There is no one who does not enjoy public entertainment. Street performers in every city, great and small, charm the penniless and the penny-plenty, the foreign and the familiar, the old and the young alike. I, myself, have marveled at the fiddlers and tin-men of New York City, and at the mimes and stilt-walkers of Paris. I have even, as a girl of eight, watched wide-eyed, a dancing mongoose, and an equally rhythmic, real-life Abu, hop to the beat of a drum, fully dressed in an embroidered vest and fez cap in the congested city of Karachi.
But it is in a few square feet of the city of Marrakesh that I have truly lost my soul. It is here that each marble in the spinning, colliding throng of spectators is a part of the act. It is here, I am certain, that boys on motorcycles fall in love with girls in and out of veils; that girls fall in love with the elaborate henna designs old ladies paint on to the flesh of palms; that stray dollops of henna fall onto and in love with the dirt ground, dry and crust there, until a wandering rubber sole scrapes them loose.
It is here that I have ambled as an empty body, while my soul skipped in and out of every other body, borrowed a bit of every other soul, before departing to take up residence a few foot steps away but, perhaps, many worlds apart. While the performers themselves are creatures of territory, returning to the same spot each night, the adventurers drifts as sinuously as the rising smoke and spreading aroma of the open food stalls. And I have been the lithe little girl who slips between the cracks in the crowd, below our waists, like an alley cat whose tail tickles unsuspecting feet as it passes. And I have been the stationary, shriveled man, cross-legged on a carpet, telling tales of distant empires and vanished dynasties. I have tapped his striated, wooden cane to the intonations of his slow, grating voice. I have beheld through his murky eyes, the eyes of those who do not speak his native Arabic, but who listen to the language in the back and forth sway of his body, in the melody of his voice, in the mirth and rumble of those around them.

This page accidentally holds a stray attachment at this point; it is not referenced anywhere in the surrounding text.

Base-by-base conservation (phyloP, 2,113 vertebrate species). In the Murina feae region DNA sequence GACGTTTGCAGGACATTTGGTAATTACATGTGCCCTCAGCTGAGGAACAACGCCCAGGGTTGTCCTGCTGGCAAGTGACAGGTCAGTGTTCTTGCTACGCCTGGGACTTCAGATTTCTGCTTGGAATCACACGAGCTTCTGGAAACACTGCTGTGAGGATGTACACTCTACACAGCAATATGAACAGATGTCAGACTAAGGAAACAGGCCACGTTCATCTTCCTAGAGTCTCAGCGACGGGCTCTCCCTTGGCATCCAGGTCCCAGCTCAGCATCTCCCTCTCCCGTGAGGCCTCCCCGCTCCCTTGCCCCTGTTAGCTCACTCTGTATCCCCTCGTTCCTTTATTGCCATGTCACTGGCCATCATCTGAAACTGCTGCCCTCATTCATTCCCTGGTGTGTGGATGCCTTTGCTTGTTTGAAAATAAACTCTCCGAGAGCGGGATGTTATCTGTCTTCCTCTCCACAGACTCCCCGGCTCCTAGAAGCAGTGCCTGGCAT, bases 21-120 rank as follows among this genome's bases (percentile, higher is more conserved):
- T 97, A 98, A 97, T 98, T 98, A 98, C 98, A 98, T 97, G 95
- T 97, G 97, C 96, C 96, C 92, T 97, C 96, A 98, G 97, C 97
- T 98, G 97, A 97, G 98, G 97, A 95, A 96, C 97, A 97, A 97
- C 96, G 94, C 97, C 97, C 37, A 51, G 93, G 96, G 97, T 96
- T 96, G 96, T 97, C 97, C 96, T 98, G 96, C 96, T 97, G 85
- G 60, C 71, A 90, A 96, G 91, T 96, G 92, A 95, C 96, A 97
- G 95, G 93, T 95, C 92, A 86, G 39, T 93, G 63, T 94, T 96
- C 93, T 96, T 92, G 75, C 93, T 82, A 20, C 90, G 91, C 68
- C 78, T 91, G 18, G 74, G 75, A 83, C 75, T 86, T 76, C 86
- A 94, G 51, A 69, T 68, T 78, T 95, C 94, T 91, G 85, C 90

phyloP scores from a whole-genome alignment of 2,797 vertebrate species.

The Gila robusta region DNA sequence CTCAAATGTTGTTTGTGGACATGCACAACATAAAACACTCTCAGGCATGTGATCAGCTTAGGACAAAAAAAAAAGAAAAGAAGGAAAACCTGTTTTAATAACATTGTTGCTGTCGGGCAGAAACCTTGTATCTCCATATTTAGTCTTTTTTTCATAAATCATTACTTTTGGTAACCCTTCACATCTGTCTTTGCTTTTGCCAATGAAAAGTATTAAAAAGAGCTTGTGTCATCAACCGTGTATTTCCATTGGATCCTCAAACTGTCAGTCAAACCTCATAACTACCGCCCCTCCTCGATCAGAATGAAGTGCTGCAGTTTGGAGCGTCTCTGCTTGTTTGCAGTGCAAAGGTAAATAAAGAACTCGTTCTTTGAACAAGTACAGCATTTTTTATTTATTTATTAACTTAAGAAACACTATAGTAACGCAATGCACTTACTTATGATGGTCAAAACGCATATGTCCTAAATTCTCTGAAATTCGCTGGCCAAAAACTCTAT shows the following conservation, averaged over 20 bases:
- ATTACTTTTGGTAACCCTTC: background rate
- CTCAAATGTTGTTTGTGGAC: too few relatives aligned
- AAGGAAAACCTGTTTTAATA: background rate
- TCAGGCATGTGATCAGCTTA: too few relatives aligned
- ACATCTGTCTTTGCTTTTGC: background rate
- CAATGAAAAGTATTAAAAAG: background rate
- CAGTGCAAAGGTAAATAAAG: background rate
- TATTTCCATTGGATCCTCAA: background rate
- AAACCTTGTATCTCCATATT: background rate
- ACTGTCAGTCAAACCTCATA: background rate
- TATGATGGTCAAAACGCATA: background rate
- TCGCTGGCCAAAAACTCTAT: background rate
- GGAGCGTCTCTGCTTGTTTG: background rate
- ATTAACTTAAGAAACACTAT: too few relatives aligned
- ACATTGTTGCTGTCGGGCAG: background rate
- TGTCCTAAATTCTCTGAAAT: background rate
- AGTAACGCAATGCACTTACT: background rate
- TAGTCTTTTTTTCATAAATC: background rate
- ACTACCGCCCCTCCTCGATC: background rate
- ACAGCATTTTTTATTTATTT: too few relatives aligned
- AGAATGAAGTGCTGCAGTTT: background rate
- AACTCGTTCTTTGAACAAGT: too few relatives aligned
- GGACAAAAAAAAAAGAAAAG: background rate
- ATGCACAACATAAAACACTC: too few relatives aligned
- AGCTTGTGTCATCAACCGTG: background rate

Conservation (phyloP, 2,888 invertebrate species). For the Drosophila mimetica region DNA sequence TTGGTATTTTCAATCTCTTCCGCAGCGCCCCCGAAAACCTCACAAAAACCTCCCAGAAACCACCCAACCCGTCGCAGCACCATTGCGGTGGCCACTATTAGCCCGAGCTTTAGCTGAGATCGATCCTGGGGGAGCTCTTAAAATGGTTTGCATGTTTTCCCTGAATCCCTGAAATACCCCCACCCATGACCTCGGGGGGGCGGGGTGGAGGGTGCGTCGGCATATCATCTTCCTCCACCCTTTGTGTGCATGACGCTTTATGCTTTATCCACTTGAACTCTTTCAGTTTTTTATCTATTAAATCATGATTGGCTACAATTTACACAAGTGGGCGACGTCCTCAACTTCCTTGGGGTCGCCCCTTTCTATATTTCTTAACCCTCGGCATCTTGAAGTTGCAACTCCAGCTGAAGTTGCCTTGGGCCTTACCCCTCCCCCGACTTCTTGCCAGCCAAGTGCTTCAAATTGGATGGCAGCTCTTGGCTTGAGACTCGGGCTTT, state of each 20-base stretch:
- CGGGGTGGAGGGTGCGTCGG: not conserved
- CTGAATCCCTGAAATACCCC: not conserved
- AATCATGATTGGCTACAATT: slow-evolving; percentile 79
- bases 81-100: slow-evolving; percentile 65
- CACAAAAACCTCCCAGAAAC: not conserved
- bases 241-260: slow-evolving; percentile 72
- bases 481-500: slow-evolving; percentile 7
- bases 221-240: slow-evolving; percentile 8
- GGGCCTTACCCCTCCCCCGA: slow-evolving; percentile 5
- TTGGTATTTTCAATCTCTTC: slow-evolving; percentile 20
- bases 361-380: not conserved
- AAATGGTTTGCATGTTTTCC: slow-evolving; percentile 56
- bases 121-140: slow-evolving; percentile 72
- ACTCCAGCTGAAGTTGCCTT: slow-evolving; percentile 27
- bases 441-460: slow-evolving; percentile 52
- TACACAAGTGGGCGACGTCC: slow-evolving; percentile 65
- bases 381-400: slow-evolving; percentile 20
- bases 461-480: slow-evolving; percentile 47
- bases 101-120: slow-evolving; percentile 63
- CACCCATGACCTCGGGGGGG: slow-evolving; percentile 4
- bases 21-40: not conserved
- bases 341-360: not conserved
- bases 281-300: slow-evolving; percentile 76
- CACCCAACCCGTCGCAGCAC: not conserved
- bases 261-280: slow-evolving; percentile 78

I have even been the man selling freshly-squeezed orange juice around the corner who speaks scatterings of every language and none in its entirety, the snake charmer wrapping a writhing coil of slippery skin around a petrified young boy’s neck, the diminutive French lady, perched on a doll-sized chair, waiting and watching as her husband gets a shoe-shine. I have been the shoe-shine man, and have wondered where those shoes have been, where they came from, where the family is from. I have grasped for a few words of broken French, and have settled for a nod and a smile.
But I have been, most fully, that single but sociable black bird that cruises, lost against the night sky—the surveyor. Perhaps the shoe-shine man never really wondered anything about the couple, and never wished to speak a word, but he was what I made him, and what I took from him. He was what my soul, the surveyor, projected on to his soul, the instrument and mediator of my imagination. Every person whom we only perceive without knowing is just that, a canvas waiting to be filled with a creation of our own—a creation apart from what truly is. And from each person who, even as we hurry past, catches our eye, each person whose image furrows in our minds, this is what we carry with us—the place where two souls intersect, albeit briefly and perhaps, even, superficially.
My soul, when it felt its journey done for the evening, returned to me more complete and more vibrant than when it first left. And wherever it ventures, it now carries with it these splinters of people, impressions, half-real and half-imagined.
If you enjoyed this essay, please consider making a tax-deductible contribution to This I Believe, Inc.